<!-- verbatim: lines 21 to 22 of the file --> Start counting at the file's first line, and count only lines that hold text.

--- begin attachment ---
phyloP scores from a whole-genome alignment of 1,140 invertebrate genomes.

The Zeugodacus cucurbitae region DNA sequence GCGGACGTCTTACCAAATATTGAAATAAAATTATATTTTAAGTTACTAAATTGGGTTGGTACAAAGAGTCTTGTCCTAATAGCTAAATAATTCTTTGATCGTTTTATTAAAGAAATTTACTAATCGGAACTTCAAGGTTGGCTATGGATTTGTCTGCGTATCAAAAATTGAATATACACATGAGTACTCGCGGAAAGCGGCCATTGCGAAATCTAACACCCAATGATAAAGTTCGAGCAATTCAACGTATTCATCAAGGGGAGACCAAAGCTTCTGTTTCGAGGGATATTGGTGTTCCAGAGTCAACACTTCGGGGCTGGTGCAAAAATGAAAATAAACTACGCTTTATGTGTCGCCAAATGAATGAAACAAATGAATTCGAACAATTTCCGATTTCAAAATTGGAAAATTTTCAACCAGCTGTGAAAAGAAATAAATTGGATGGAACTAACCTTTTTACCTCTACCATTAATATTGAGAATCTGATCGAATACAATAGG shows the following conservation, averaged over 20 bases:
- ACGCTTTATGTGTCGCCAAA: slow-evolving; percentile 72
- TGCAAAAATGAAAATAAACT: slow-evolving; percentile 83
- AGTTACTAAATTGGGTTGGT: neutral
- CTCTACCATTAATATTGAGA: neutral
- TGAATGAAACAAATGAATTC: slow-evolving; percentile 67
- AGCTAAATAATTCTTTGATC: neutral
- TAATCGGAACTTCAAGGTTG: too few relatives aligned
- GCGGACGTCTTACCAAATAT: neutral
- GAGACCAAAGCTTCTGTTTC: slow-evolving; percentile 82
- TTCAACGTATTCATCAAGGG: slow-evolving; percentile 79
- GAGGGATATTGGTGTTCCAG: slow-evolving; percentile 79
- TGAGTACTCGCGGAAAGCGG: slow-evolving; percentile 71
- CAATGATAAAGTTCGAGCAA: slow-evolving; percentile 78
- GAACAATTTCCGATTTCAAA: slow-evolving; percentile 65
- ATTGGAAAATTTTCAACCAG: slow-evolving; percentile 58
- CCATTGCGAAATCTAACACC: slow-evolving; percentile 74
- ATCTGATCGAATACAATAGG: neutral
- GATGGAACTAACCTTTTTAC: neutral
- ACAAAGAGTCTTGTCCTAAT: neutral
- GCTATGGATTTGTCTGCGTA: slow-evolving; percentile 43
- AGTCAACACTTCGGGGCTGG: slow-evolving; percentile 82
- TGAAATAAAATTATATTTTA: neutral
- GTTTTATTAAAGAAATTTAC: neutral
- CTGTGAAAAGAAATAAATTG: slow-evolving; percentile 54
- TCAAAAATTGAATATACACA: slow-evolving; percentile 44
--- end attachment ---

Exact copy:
- ACAAAGAGTCTTGTCCTAAT: neutral
- GCTATGGATTTGTCTGCGTA: slow-evolving; percentile 43